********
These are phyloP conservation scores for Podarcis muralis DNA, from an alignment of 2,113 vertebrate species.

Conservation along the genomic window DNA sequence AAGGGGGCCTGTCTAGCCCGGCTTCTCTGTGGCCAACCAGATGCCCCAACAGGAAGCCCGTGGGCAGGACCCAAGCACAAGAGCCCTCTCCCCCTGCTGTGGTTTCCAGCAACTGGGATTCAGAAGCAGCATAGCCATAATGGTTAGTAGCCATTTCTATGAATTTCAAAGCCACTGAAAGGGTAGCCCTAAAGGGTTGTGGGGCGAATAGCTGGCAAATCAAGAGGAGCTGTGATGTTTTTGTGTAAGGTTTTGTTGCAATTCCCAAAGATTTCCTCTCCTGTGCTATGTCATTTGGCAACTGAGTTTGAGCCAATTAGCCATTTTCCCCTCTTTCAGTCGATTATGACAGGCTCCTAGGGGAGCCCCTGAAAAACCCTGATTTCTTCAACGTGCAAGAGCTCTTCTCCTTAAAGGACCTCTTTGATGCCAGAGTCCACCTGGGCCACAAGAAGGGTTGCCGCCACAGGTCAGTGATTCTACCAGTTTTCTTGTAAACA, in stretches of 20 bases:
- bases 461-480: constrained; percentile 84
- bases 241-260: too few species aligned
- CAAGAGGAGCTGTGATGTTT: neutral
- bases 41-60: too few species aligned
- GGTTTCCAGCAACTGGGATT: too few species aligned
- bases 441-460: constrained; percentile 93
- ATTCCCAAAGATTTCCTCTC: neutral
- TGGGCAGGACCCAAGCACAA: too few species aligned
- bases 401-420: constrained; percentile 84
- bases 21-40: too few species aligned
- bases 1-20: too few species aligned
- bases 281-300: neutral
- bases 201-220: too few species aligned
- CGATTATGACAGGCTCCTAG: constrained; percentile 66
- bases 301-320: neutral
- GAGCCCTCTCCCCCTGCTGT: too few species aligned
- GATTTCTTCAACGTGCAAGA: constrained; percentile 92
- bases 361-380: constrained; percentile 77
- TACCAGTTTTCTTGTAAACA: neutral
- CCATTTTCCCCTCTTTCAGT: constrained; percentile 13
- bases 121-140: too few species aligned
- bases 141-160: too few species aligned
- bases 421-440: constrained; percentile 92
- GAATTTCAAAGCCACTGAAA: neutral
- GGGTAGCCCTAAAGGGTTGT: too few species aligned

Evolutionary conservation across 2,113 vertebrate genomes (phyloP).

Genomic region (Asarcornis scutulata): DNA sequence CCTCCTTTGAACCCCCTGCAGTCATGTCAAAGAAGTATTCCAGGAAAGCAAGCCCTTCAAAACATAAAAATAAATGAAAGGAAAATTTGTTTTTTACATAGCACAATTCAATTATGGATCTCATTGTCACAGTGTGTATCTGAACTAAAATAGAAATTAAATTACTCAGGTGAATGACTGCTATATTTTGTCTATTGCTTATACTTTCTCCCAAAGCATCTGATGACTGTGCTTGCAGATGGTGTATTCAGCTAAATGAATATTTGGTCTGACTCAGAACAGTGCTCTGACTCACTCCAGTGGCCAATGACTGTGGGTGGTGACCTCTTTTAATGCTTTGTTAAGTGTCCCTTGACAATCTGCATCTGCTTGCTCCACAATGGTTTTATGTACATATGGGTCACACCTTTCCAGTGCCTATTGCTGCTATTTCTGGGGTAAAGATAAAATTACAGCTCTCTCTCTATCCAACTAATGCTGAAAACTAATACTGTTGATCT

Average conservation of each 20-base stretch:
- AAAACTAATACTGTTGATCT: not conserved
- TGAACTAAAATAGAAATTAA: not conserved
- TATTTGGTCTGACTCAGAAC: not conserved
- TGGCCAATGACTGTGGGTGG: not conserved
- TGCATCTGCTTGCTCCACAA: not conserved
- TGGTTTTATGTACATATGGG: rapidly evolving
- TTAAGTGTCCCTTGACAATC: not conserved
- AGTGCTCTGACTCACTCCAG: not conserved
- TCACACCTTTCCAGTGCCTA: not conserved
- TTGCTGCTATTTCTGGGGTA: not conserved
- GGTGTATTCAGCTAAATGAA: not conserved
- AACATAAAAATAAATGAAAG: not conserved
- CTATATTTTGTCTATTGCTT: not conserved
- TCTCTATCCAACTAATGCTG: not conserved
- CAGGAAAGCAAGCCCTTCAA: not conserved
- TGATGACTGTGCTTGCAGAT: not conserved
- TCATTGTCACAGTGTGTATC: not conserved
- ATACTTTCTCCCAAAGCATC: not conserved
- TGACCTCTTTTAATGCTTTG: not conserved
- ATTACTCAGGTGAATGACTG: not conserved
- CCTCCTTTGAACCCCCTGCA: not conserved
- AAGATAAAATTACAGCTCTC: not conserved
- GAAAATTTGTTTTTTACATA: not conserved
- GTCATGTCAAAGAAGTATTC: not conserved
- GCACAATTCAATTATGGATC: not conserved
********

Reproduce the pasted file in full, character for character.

These are phyloP conservation scores for Podarcis muralis DNA, from an alignment of 2,113 vertebrate species.

Conservation along the genomic window DNA sequence AAGGGGGCCTGTCTAGCCCGGCTTCTCTGTGGCCAACCAGATGCCCCAACAGGAAGCCCGTGGGCAGGACCCAAGCACAAGAGCCCTCTCCCCCTGCTGTGGTTTCCAGCAACTGGGATTCAGAAGCAGCATAGCCATAATGGTTAGTAGCCATTTCTATGAATTTCAAAGCCACTGAAAGGGTAGCCCTAAAGGGTTGTGGGGCGAATAGCTGGCAAATCAAGAGGAGCTGTGATGTTTTTGTGTAAGGTTTTGTTGCAATTCCCAAAGATTTCCTCTCCTGTGCTATGTCATTTGGCAACTGAGTTTGAGCCAATTAGCCATTTTCCCCTCTTTCAGTCGATTATGACAGGCTCCTAGGGGAGCCCCTGAAAAACCCTGATTTCTTCAACGTGCAAGAGCTCTTCTCCTTAAAGGACCTCTTTGATGCCAGAGTCCACCTGGGCCACAAGAAGGGTTGCCGCCACAGGTCAGTGATTCTACCAGTTTTCTTGTAAACA, in stretches of 20 bases:
- bases 461-480: constrained; percentile 84
- bases 241-260: too few species aligned
- CAAGAGGAGCTGTGATGTTT: neutral
- bases 41-60: too few species aligned
- GGTTTCCAGCAACTGGGATT: too few species aligned
- bases 441-460: constrained; percentile 93
- ATTCCCAAAGATTTCCTCTC: neutral
- TGGGCAGGACCCAAGCACAA: too few species aligned
- bases 401-420: constrained; percentile 84
- bases 21-40: too few species aligned
- bases 1-20: too few species aligned
- bases 281-300: neutral
- bases 201-220: too few species aligned
- CGATTATGACAGGCTCCTAG: constrained; percentile 66
- bases 301-320: neutral
- GAGCCCTCTCCCCCTGCTGT: too few species aligned
- GATTTCTTCAACGTGCAAGA: constrained; percentile 92
- bases 361-380: constrained; percentile 77
- TACCAGTTTTCTTGTAAACA: neutral
- CCATTTTCCCCTCTTTCAGT: constrained; percentile 13
- bases 121-140: too few species aligned
- bases 141-160: too few species aligned
- bases 421-440: constrained; percentile 92
- GAATTTCAAAGCCACTGAAA: neutral
- GGGTAGCCCTAAAGGGTTGT: too few species aligned

Evolutionary conservation across 2,113 vertebrate genomes (phyloP).

Genomic region (Asarcornis scutulata): DNA sequence CCTCCTTTGAACCCCCTGCAGTCATGTCAAAGAAGTATTCCAGGAAAGCAAGCCCTTCAAAACATAAAAATAAATGAAAGGAAAATTTGTTTTTTACATAGCACAATTCAATTATGGATCTCATTGTCACAGTGTGTATCTGAACTAAAATAGAAATTAAATTACTCAGGTGAATGACTGCTATATTTTGTCTATTGCTTATACTTTCTCCCAAAGCATCTGATGACTGTGCTTGCAGATGGTGTATTCAGCTAAATGAATATTTGGTCTGACTCAGAACAGTGCTCTGACTCACTCCAGTGGCCAATGACTGTGGGTGGTGACCTCTTTTAATGCTTTGTTAAGTGTCCCTTGACAATCTGCATCTGCTTGCTCCACAATGGTTTTATGTACATATGGGTCACACCTTTCCAGTGCCTATTGCTGCTATTTCTGGGGTAAAGATAAAATTACAGCTCTCTCTCTATCCAACTAATGCTGAAAACTAATACTGTTGATCT

Average conservation of each 20-base stretch:
- AAAACTAATACTGTTGATCT: not conserved
- TGAACTAAAATAGAAATTAA: not conserved
- TATTTGGTCTGACTCAGAAC: not conserved
- TGGCCAATGACTGTGGGTGG: not conserved
- TGCATCTGCTTGCTCCACAA: not conserved
- TGGTTTTATGTACATATGGG: rapidly evolving
- TTAAGTGTCCCTTGACAATC: not conserved
- AGTGCTCTGACTCACTCCAG: not conserved
- TCACACCTTTCCAGTGCCTA: not conserved
- TTGCTGCTATTTCTGGGGTA: not conserved
- GGTGTATTCAGCTAAATGAA: not conserved
- AACATAAAAATAAATGAAAG: not conserved
- CTATATTTTGTCTATTGCTT: not conserved
- TCTCTATCCAACTAATGCTG: not conserved
- CAGGAAAGCAAGCCCTTCAA: not conserved
- TGATGACTGTGCTTGCAGAT: not conserved
- TCATTGTCACAGTGTGTATC: not conserved
- ATACTTTCTCCCAAAGCATC: not conserved
- TGACCTCTTTTAATGCTTTG: not conserved
- ATTACTCAGGTGAATGACTG: not conserved
- CCTCCTTTGAACCCCCTGCA: not conserved
- AAGATAAAATTACAGCTCTC: not conserved
- GAAAATTTGTTTTTTACATA: not conserved
- GTCATGTCAAAGAAGTATTC: not conserved
- GCACAATTCAATTATGGATC: not conserved